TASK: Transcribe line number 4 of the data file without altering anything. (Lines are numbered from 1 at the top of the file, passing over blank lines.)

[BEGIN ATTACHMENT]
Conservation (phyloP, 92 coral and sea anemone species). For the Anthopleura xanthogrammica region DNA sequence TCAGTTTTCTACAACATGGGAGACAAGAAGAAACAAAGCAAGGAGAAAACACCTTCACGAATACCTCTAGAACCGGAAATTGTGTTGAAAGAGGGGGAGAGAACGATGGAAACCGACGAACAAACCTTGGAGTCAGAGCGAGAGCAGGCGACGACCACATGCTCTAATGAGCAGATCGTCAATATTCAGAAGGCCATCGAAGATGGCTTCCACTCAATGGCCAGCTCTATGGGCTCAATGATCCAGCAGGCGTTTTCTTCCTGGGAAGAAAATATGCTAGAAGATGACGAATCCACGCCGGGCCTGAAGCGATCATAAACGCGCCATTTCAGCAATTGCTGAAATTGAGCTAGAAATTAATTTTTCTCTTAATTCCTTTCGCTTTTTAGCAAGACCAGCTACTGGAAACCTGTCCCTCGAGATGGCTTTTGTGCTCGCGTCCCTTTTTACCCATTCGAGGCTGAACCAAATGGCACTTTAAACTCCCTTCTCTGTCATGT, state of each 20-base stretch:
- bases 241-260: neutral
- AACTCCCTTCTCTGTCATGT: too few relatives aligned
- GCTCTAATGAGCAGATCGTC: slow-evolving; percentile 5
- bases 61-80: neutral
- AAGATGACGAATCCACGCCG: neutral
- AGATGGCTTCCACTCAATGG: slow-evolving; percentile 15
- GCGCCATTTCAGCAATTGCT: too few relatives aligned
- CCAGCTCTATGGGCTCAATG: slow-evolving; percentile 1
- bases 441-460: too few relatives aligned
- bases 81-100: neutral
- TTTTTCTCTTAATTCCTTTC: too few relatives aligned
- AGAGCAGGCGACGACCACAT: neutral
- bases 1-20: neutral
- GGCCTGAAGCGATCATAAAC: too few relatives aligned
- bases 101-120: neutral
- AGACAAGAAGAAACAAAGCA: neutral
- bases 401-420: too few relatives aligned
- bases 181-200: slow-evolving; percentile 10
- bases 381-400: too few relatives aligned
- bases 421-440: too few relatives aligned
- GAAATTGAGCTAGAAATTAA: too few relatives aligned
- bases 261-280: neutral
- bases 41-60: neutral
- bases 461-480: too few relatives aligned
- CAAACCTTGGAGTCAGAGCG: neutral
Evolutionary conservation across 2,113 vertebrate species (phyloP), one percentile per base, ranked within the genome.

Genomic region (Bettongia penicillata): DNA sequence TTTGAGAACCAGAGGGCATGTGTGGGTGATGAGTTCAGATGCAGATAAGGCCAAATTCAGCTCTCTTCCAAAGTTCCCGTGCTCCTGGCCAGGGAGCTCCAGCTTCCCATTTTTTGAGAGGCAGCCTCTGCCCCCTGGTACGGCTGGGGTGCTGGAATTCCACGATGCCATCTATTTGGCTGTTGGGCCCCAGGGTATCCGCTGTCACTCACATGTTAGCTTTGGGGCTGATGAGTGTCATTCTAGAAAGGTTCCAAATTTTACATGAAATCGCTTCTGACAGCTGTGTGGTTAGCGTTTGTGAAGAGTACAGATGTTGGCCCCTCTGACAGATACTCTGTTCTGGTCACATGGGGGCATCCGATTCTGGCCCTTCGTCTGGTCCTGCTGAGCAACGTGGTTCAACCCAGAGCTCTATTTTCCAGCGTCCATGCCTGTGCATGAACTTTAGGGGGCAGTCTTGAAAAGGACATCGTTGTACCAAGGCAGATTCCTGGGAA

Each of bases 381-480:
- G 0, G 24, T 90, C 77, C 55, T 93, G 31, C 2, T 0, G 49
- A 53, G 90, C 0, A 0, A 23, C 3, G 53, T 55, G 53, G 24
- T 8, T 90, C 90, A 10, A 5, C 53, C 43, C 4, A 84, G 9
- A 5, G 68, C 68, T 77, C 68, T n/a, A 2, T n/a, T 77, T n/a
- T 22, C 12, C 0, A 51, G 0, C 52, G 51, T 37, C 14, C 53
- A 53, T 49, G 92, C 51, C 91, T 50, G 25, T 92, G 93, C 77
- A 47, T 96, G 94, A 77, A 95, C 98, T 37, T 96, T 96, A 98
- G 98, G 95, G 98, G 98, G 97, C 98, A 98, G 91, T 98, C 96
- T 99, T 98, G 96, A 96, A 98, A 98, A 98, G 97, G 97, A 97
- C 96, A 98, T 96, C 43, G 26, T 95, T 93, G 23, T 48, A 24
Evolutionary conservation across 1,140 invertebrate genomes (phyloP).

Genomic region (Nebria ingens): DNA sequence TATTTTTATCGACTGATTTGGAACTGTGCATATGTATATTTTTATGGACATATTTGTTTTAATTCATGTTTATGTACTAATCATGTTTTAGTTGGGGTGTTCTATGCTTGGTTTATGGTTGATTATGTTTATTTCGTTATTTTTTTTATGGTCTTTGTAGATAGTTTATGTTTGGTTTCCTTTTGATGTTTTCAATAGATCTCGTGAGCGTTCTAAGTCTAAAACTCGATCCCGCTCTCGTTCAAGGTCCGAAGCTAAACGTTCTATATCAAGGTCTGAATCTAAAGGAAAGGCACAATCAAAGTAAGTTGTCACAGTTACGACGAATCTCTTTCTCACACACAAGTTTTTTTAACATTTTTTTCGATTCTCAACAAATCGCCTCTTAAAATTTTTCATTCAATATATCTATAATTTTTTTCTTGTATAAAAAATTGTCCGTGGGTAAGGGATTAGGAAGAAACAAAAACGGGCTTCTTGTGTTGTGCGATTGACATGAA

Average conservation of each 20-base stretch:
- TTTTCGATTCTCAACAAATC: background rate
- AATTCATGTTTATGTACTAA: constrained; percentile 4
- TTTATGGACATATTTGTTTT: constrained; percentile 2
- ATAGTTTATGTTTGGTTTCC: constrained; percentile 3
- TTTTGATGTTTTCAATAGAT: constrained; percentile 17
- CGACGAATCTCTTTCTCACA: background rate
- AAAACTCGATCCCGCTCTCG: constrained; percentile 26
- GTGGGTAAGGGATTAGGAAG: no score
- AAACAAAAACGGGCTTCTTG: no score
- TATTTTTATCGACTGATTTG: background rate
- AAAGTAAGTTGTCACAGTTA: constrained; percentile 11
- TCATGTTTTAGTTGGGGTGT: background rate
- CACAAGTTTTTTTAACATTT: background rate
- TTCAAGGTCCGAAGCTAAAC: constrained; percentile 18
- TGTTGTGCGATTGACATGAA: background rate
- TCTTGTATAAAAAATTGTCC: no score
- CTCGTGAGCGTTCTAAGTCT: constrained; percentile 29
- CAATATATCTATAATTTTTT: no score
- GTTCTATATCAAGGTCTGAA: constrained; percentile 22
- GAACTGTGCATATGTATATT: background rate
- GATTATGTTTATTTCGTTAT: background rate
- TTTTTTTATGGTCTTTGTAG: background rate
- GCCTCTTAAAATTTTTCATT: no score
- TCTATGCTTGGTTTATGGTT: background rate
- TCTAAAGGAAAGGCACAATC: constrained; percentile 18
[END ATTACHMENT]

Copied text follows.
- GCTCTAATGAGCAGATCGTC: slow-evolving; percentile 5